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#130092 - 02/03/06 09:48 AM Thermal Expansion  
Dnkldorf  Offline
Joined: Dec 2004
Posts: 1,064
nowhere usa
Another possible useless thought from the mind of Dnk....

This one involves thermal expansion of conductors. Away I go..

Does a conductor expand latterly with heat?

My thought goes like this. When things heat up, they expand, and then contract, when they cool.
When using pvc as an example, we need to use expansion couplings, due to this effect. The pvc "grows" in length. With an I-beam of steel,we see the same effect, so we see expansion joints on bridges, to compensate for this.

So, Copper wire must do the same, but to what degree? Lets say we are backstabbing receptacles. The wire, dependant on load, would basicaly, expand into the stab, and then back out when the load is removed. Would this be accurate? Or does the slack left in the wire, compensate for this?

Is this movement actually calculateable?(wording)

Any takers?


Editted for sp
looking for spell checker

[This message has been edited by Dnkldorf (edited 02-03-2006).]

[This message has been edited by Dnkldorf (edited 02-03-2006).]

Tools for Electricians:

#130093 - 02/03/06 10:33 AM Re: Thermal Expansion  
Ron  Offline
Joined: Mar 2002
Posts: 582
White Plains, NY
In my opinion, it is the heating and cooling that leads to the premature failures of the terminations in cheaper backstab receptacles.

BTW, try for spell checking, it wrks greet for me. [Linked Image]


#130094 - 02/03/06 11:02 AM Re: Thermal Expansion  
Radar  Offline
Joined: Apr 2004
Posts: 349
Los Angeles, CA
Hey Dnk - here we are once again, heh? [Linked Image]

You are exactly right. Copper, like most anything else, expands 3 dimensionally when it heats up. And as you know, any current through a resistance produces some small amount of conductor heating (minimal as it may be). And the expansion is quantifiable.

Each substance has a known (measured) coefficient of expansion, a measure of the degree of expansion relative to a set change in temperature. It is interesting to note that the coefficient of expansion of aluminum is greater than that of copper, which leads to one of the 2 serious problems with aluminum wiring (as noted by Ron): the constant and greater degree of cycles of expansion and contraction lead to loose connections, contributing to hi resistance connections. (The other problem with alu wiring is the tendency of the outside layer of aluminum to oxidize, also contributing to a hi resistance connection).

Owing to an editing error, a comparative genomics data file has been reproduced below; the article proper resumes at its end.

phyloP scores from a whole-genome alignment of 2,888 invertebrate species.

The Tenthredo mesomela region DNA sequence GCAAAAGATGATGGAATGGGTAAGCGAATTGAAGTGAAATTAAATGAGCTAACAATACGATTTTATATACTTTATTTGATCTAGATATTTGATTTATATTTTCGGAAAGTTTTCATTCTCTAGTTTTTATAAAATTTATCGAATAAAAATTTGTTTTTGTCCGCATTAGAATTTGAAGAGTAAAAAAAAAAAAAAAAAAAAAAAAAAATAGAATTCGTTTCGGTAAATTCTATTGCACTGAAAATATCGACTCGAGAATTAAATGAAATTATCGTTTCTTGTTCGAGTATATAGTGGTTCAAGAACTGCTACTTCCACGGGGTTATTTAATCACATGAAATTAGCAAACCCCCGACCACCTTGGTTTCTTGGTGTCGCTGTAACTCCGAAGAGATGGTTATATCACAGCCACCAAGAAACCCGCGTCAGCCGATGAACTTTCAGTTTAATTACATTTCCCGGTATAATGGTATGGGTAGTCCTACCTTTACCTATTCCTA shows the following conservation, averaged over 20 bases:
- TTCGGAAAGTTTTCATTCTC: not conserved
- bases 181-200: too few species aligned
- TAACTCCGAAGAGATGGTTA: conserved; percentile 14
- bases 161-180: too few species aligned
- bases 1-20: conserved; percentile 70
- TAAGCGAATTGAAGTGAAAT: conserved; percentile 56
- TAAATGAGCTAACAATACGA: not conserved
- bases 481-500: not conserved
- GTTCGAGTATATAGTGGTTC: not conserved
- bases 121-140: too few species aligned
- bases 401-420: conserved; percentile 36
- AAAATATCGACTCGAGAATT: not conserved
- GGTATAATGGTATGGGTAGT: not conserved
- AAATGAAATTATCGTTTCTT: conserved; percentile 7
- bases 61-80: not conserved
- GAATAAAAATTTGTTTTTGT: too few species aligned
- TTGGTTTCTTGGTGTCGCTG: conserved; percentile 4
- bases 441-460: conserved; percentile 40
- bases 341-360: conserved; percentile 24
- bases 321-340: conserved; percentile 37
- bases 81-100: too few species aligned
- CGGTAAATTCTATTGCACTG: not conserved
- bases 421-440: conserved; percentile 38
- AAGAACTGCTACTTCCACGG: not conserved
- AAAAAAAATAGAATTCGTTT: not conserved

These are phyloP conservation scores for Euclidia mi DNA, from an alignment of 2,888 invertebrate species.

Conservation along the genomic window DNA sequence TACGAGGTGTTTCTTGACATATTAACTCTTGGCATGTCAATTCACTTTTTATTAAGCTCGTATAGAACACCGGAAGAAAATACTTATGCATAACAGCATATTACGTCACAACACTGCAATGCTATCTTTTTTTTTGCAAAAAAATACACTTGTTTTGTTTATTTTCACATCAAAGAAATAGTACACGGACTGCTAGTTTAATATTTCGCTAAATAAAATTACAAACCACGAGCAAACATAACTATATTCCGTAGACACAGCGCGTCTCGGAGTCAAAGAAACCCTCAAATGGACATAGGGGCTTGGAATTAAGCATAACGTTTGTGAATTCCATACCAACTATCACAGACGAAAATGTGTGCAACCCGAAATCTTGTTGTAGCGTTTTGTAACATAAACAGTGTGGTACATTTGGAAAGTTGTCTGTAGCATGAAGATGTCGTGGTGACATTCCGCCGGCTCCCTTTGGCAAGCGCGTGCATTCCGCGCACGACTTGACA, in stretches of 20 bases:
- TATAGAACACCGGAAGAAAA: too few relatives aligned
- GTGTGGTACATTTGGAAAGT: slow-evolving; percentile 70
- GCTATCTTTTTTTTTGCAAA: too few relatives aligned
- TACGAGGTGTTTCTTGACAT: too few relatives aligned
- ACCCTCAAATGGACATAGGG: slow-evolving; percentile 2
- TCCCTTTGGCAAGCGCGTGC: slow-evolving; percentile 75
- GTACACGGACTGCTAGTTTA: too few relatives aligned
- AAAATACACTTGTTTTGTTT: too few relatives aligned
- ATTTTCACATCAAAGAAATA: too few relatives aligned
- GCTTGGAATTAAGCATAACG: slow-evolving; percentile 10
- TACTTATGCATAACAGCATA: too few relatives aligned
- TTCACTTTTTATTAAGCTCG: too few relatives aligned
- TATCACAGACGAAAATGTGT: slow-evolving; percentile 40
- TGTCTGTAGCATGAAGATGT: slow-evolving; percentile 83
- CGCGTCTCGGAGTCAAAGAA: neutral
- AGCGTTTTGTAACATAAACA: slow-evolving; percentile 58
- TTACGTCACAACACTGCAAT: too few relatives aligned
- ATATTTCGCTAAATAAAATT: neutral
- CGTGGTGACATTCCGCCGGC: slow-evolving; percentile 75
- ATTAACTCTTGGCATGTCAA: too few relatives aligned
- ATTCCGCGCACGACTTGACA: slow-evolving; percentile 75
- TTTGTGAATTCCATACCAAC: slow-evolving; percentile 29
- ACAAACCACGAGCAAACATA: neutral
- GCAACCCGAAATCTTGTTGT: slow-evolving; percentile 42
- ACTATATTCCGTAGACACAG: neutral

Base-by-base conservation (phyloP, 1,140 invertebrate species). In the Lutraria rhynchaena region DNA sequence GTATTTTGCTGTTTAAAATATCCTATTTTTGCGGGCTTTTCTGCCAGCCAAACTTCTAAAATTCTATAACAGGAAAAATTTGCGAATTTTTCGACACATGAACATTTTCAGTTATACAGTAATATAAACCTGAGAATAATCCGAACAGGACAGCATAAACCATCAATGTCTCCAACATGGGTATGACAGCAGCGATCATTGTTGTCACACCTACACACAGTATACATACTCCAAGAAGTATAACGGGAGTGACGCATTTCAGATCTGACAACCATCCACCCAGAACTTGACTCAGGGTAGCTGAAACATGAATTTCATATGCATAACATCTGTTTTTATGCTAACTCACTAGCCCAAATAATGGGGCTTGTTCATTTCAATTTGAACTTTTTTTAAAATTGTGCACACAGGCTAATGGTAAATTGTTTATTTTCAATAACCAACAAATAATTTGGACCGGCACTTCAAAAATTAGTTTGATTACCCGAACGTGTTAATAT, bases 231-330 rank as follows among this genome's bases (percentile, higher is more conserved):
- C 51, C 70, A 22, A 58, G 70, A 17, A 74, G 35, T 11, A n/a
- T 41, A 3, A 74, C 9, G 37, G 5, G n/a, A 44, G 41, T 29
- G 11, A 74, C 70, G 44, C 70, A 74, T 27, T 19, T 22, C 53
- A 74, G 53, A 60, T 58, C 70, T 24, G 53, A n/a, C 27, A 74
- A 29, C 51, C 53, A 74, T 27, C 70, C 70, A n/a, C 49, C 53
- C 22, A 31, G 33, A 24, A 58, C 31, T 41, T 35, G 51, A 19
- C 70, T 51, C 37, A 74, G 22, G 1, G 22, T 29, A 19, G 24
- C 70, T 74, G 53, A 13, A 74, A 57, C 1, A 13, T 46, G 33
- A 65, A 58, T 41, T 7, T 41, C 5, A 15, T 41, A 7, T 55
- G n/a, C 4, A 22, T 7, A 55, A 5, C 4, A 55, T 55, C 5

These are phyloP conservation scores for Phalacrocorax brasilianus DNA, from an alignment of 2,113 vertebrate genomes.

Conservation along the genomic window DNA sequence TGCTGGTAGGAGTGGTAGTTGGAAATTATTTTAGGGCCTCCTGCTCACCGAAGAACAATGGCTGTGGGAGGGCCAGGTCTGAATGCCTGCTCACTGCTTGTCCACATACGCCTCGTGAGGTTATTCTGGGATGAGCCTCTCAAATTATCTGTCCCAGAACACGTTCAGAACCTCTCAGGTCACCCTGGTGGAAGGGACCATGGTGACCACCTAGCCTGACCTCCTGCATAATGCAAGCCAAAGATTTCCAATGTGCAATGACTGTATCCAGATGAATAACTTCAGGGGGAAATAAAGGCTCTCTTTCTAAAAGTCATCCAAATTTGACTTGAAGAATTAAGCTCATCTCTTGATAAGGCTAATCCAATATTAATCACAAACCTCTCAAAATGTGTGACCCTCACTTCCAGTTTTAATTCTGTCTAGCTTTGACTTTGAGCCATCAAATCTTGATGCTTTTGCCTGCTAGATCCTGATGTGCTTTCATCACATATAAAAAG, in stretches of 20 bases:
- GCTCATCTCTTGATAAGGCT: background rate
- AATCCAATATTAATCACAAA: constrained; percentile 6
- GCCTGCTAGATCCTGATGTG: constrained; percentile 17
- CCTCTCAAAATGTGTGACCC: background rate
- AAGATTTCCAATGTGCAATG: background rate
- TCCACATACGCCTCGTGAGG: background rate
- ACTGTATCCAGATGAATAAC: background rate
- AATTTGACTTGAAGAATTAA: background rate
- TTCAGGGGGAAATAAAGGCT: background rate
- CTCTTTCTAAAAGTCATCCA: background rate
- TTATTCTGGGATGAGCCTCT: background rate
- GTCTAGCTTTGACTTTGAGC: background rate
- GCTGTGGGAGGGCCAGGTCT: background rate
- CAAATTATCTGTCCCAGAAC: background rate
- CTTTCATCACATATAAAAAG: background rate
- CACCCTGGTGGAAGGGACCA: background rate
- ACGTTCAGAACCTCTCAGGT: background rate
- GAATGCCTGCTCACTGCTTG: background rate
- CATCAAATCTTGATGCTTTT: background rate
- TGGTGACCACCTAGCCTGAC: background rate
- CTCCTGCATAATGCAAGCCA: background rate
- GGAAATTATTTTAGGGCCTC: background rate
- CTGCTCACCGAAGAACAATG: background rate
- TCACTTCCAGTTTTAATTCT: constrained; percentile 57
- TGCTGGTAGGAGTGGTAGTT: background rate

Somewhere I have a table of coefficients of expansion of several types of materials. If I can find it I'll scan it post it.


[This message has been edited by Radar (edited 02-03-2006).]

There are 10 types of people. Those who know binary, and those who don't.

#130095 - 02/03/06 01:54 PM Re: Thermal Expansion  
John Crighton  Offline
Joined: May 2005
Posts: 177
Southern California
Nice explanation, Radar.

From Reference Data for Radio Engineers 7th ed.:

Aluminum: 22.9 ppm / degree C
Copper: 16.5 ppm / C

This means that an awg-12 copper wire heated from 20C to 75C expands in diameter by, oh, 74 millionths of an inch. And a 100-foot length gets 3/32" longer.

Edit following Dnk's comment below...

Sorry, not 3/32" -- it's 3/32 foot = 1.09"

PVC is something like 61 ppm/C, which works out to 4" expansion. Yep, there's still some difference between wire length and conduit length to compensate for.

[This message has been edited by John Crighton (edited 02-03-2006).]

#130096 - 02/03/06 05:08 PM Re: Thermal Expansion  
Dnkldorf  Offline
Joined: Dec 2004
Posts: 1,064
nowhere usa
3/32" that's it? Hmmm...

IF pvc expands at roughly 4.5" per 100' at that temp. difference, and the wires only expand at 3/32", wouldn't the wires get damaged some how by the force of the pvc expanding?.

Table 352.44..


#130097 - 02/03/06 08:41 PM Re: Thermal Expansion  
John Crighton  Offline
Joined: May 2005
Posts: 177
Southern California
Dnk, see my correction above. Also, from Carlon's Expansion Joints for PVC Rigid Nonmetallic Conduit:

The coefficient of expansion for the wire inside the conduit is much lower than the nonmetallic conduit, therefore its length change due to expansion and contraction is very little. If the expansion joints are mounted correctly, there should be little concern as to its effect on the wires inside.

I guess the point is that the distance between end points of a straight conduit run doesn't change, or it changes roughly in the same way that the wire length does, so the wires aren't stressed. Since the TCOE for PVC is so high compared to other building materials, the purpose of expansion joints is more to compensate for the NMC expansion than to accomodate structural movement.

#130098 - 02/03/06 09:13 PM Re: Thermal Expansion  
JoeTestingEngr  Offline
Joined: Nov 2005
Posts: 782
Chicago, Il.
I deal with it in a couple of ways.
1.) Socketed ICs on R.O.W. mounted equipment. You get alot of crunching sounds when you press on the chips. The leads and socket materials have different coefficients.

2.) Programming underground storage tank monitoring systems. #2 diesel fuel is .00045. The number is needed for temperature compensated volumes.

I know that this is a little off-topic, but we also use gizmos that differentiate between fluids with 2 thermal conductivity coefficients. These RTD (Resistive Temperature Devices) let us know if the probes are suspended in hydrocarbons or water so that we might get our filters drained before the elements swell up and block flow.

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